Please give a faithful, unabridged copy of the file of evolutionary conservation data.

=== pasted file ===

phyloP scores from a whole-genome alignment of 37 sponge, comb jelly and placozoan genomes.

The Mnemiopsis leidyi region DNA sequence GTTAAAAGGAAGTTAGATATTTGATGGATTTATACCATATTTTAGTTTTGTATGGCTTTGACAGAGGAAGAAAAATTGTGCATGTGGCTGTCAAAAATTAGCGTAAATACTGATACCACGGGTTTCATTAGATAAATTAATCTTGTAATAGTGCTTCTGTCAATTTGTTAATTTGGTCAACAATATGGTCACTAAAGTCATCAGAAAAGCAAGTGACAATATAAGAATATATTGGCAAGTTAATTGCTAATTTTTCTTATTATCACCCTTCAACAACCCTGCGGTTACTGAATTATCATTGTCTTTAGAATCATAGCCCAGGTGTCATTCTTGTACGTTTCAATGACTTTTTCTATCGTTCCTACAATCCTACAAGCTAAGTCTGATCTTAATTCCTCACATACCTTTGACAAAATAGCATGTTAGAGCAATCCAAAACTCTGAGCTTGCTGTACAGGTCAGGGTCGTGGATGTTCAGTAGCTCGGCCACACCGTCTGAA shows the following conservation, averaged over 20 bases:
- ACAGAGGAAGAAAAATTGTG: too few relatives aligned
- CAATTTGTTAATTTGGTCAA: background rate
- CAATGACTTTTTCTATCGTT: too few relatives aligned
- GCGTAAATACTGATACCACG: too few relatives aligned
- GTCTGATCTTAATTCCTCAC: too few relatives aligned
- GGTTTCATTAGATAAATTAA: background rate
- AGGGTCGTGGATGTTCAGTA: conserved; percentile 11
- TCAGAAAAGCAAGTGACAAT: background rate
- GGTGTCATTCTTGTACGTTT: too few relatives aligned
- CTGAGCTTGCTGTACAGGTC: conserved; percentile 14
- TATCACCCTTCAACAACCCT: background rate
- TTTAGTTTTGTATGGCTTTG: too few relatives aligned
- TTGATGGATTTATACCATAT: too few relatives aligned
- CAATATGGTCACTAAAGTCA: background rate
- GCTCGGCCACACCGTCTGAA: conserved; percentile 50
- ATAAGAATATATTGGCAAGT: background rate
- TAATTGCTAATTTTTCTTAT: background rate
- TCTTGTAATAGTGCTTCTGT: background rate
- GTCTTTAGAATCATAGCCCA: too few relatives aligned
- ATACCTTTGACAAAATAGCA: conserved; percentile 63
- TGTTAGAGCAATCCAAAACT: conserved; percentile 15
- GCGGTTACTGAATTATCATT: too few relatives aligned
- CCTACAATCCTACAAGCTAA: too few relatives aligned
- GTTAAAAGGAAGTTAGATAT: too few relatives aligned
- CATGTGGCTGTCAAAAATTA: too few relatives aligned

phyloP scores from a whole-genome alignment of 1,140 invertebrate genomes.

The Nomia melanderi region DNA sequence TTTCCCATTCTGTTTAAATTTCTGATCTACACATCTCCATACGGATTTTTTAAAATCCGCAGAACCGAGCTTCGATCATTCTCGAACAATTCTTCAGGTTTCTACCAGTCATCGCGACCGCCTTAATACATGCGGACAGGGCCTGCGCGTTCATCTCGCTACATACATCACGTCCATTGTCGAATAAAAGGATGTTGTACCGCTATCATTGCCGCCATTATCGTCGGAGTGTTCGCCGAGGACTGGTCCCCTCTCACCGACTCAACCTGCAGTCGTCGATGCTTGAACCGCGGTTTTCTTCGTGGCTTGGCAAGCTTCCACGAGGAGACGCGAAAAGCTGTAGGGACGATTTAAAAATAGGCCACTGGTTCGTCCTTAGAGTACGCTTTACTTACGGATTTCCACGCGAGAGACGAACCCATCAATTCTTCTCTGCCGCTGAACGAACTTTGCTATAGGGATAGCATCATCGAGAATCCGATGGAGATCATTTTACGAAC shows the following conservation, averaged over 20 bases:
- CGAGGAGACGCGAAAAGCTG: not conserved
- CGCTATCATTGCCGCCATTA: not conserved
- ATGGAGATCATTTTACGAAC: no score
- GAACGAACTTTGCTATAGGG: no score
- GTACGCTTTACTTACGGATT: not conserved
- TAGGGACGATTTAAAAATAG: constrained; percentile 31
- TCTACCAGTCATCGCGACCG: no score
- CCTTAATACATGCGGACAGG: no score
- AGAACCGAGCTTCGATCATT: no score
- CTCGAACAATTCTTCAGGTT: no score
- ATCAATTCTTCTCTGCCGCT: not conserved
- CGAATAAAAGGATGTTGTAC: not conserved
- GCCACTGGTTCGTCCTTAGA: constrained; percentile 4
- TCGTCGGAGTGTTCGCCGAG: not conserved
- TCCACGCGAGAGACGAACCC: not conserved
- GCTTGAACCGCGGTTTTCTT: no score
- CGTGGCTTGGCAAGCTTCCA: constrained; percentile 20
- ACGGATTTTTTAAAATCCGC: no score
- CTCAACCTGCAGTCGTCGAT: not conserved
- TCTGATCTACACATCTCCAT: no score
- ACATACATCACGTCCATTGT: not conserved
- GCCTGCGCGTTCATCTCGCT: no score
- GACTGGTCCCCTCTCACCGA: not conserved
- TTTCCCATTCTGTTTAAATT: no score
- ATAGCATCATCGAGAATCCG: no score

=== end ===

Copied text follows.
phyloP scores from a whole-genome alignment of 37 sponge, comb jelly and placozoan genomes.

The Mnemiopsis leidyi region DNA sequence GTTAAAAGGAAGTTAGATATTTGATGGATTTATACCATATTTTAGTTTTGTATGGCTTTGACAGAGGAAGAAAAATTGTGCATGTGGCTGTCAAAAATTAGCGTAAATACTGATACCACGGGTTTCATTAGATAAATTAATCTTGTAATAGTGCTTCTGTCAATTTGTTAATTTGGTCAACAATATGGTCACTAAAGTCATCAGAAAAGCAAGTGACAATATAAGAATATATTGGCAAGTTAATTGCTAATTTTTCTTATTATCACCCTTCAACAACCCTGCGGTTACTGAATTATCATTGTCTTTAGAATCATAGCCCAGGTGTCATTCTTGTACGTTTCAATGACTTTTTCTATCGTTCCTACAATCCTACAAGCTAAGTCTGATCTTAATTCCTCACATACCTTTGACAAAATAGCATGTTAGAGCAATCCAAAACTCTGAGCTTGCTGTACAGGTCAGGGTCGTGGATGTTCAGTAGCTCGGCCACACCGTCTGAA shows the following conservation, averaged over 20 bases:
- ACAGAGGAAGAAAAATTGTG: too few relatives aligned
- CAATTTGTTAATTTGGTCAA: background rate
- CAATGACTTTTTCTATCGTT: too few relatives aligned
- GCGTAAATACTGATACCACG: too few relatives aligned
- GTCTGATCTTAATTCCTCAC: too few relatives aligned
- GGTTTCATTAGATAAATTAA: background rate
- AGGGTCGTGGATGTTCAGTA: conserved; percentile 11
- TCAGAAAAGCAAGTGACAAT: background rate
- GGTGTCATTCTTGTACGTTT: too few relatives aligned
- CTGAGCTTGCTGTACAGGTC: conserved; percentile 14
- TATCACCCTTCAACAACCCT: background rate
- TTTAGTTTTGTATGGCTTTG: too few relatives aligned
- TTGATGGATTTATACCATAT: too few relatives aligned
- CAATATGGTCACTAAAGTCA: background rate
- GCTCGGCCACACCGTCTGAA: conserved; percentile 50
- ATAAGAATATATTGGCAAGT: background rate
- TAATTGCTAATTTTTCTTAT: background rate
- TCTTGTAATAGTGCTTCTGT: background rate
- GTCTTTAGAATCATAGCCCA: too few relatives aligned
- ATACCTTTGACAAAATAGCA: conserved; percentile 63
- TGTTAGAGCAATCCAAAACT: conserved; percentile 15
- GCGGTTACTGAATTATCATT: too few relatives aligned
- CCTACAATCCTACAAGCTAA: too few relatives aligned
- GTTAAAAGGAAGTTAGATAT: too few relatives aligned
- CATGTGGCTGTCAAAAATTA: too few relatives aligned

phyloP scores from a whole-genome alignment of 1,140 invertebrate genomes.

The Nomia melanderi region DNA sequence TTTCCCATTCTGTTTAAATTTCTGATCTACACATCTCCATACGGATTTTTTAAAATCCGCAGAACCGAGCTTCGATCATTCTCGAACAATTCTTCAGGTTTCTACCAGTCATCGCGACCGCCTTAATACATGCGGACAGGGCCTGCGCGTTCATCTCGCTACATACATCACGTCCATTGTCGAATAAAAGGATGTTGTACCGCTATCATTGCCGCCATTATCGTCGGAGTGTTCGCCGAGGACTGGTCCCCTCTCACCGACTCAACCTGCAGTCGTCGATGCTTGAACCGCGGTTTTCTTCGTGGCTTGGCAAGCTTCCACGAGGAGACGCGAAAAGCTGTAGGGACGATTTAAAAATAGGCCACTGGTTCGTCCTTAGAGTACGCTTTACTTACGGATTTCCACGCGAGAGACGAACCCATCAATTCTTCTCTGCCGCTGAACGAACTTTGCTATAGGGATAGCATCATCGAGAATCCGATGGAGATCATTTTACGAAC shows the following conservation, averaged over 20 bases:
- CGAGGAGACGCGAAAAGCTG: not conserved
- CGCTATCATTGCCGCCATTA: not conserved
- ATGGAGATCATTTTACGAAC: no score
- GAACGAACTTTGCTATAGGG: no score
- GTACGCTTTACTTACGGATT: not conserved
- TAGGGACGATTTAAAAATAG: constrained; percentile 31
- TCTACCAGTCATCGCGACCG: no score
- CCTTAATACATGCGGACAGG: no score
- AGAACCGAGCTTCGATCATT: no score
- CTCGAACAATTCTTCAGGTT: no score
- ATCAATTCTTCTCTGCCGCT: not conserved
- CGAATAAAAGGATGTTGTAC: not conserved
- GCCACTGGTTCGTCCTTAGA: constrained; percentile 4
- TCGTCGGAGTGTTCGCCGAG: not conserved
- TCCACGCGAGAGACGAACCC: not conserved
- GCTTGAACCGCGGTTTTCTT: no score
- CGTGGCTTGGCAAGCTTCCA: constrained; percentile 20
- ACGGATTTTTTAAAATCCGC: no score
- CTCAACCTGCAGTCGTCGAT: not conserved
- TCTGATCTACACATCTCCAT: no score
- ACATACATCACGTCCATTGT: not conserved
- GCCTGCGCGTTCATCTCGCT: no score
- GACTGGTCCCCTCTCACCGA: not conserved
- TTTCCCATTCTGTTTAAATT: no score
- ATAGCATCATCGAGAATCCG: no score